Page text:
In Writing

I’ll never forget the day I realized that I’d been booked to go to a conference for work in Las Vegas the same day my daughter was graduating from fifth grade.  I was at a new job with a pretty strict boss.  I’d already said I could go, not realizing that the two events were in conflict.  I felt like the worst mother ever.  I can still recall the feeling of shame and disappointment in myself.

I have been the sole breadwinner in my home for six years now.  I’ve worked my entire adult life, including most of the fifteen years I’ve been a mother.  I’ve been pretty creative (and lucky) in finding work-from-home arrangements, but my children have seen first-hand the conflict between mothering and work responsibilities.  Last night, for example, I had to get up from a snuggly TV night when my West Coast-based boss needed to talk about a developing situation at 9:00 p.m. Eastern.  They’ve seen me travel around the country and commute to and from Manhattan in the grinding rat race.  They’ve seen me miss things like fifth grade graduations.  But they’ve also seen me rush home to coach their soccer teams and figure out ways to take time off to help chaperone field trips.

Are they better or worse off for it?

The narrative usually fed to mothers is that children are better off with stay-at-home moms.  After all, doesn’t it stand to reason that a mother fully focused on child-rearing will raise happier children?  Turns out: not necessarily.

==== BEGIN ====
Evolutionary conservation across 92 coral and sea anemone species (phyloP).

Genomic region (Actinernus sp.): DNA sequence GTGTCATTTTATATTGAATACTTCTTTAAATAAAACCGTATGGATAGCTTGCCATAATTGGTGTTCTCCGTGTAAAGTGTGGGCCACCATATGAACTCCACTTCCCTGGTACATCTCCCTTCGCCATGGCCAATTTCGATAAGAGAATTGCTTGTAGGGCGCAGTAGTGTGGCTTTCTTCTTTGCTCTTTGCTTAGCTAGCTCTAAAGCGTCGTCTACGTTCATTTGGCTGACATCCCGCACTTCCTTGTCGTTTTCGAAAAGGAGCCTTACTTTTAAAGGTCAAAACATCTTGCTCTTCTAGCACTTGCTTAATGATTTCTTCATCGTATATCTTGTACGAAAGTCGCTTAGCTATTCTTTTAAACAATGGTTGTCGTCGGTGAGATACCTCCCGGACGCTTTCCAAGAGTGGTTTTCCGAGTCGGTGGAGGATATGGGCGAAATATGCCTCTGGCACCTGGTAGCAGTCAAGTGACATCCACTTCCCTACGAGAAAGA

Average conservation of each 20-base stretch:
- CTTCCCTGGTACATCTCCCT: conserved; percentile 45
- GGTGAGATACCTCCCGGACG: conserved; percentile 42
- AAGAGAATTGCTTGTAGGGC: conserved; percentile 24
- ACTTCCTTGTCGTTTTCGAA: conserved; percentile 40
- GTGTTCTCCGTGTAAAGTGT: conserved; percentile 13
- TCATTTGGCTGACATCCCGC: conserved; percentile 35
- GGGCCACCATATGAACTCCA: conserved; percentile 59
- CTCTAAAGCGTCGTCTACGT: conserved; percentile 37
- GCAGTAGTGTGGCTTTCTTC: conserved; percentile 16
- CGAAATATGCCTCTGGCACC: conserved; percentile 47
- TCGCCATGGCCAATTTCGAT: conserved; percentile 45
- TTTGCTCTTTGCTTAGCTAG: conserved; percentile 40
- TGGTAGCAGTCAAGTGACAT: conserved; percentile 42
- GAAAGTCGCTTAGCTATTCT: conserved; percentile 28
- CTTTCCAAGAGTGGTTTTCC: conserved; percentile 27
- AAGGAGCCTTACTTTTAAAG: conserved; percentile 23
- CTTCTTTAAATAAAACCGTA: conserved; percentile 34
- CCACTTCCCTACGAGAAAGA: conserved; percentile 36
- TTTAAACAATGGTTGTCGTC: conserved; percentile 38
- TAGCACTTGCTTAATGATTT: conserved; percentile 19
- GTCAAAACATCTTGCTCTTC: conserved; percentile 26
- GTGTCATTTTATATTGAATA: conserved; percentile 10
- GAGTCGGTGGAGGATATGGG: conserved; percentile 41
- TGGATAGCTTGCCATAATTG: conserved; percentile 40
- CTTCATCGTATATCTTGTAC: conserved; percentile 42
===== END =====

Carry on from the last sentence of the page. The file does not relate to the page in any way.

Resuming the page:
In a recent study of 50,000 adults, it was found that daughters of working mothers completed more years of education and had higher earnings than daughters of stay-at-home moms.  In the U.S., daughters of working moms earned 23% more than daughters of stay-at-home moms.  A 2010 meta-analysis of studies about working moms and their children found that kids of moms who work outside the home had no major learning or behavioral problems (the big bugaboo used to scare working mothers for the last two generations) and tended to suffer from less depression and anxiety.  It turns out that some of the most significant questions about working moms are not about whether they work or not.  Instead, it’s the attitude of working moms in relation to their kids and work – access to child care, long hours vs. more reasonable ones, whether their work is rewarding, etc.

This is not a post to revive the totally outdated Mommy Wars.  I don’t think being a working mom is “better” or that my children will do better than the children of my intelligent, engaged, wonderful stay-at-home friends simply because I work and they don’t.  At various times throughout my children’s lives, I have both stayed at home (although always with a finger in some project or volunteer position) and worked fully outside the home.  Today I work full time… but from home.  I am the happiest I’ve ever been.  I do know that being a working mom and paying my own way – with its autonomy and self-determination and freedom – has been better for me, and I think that’s the real crux of the issue: happy moms make happy kids.  Work, don’t work, but be sure you’re living the life you want.

This post was inspired by a New York Times piece on research into the effects of working moms on kids.  Click here to read the whole thing.

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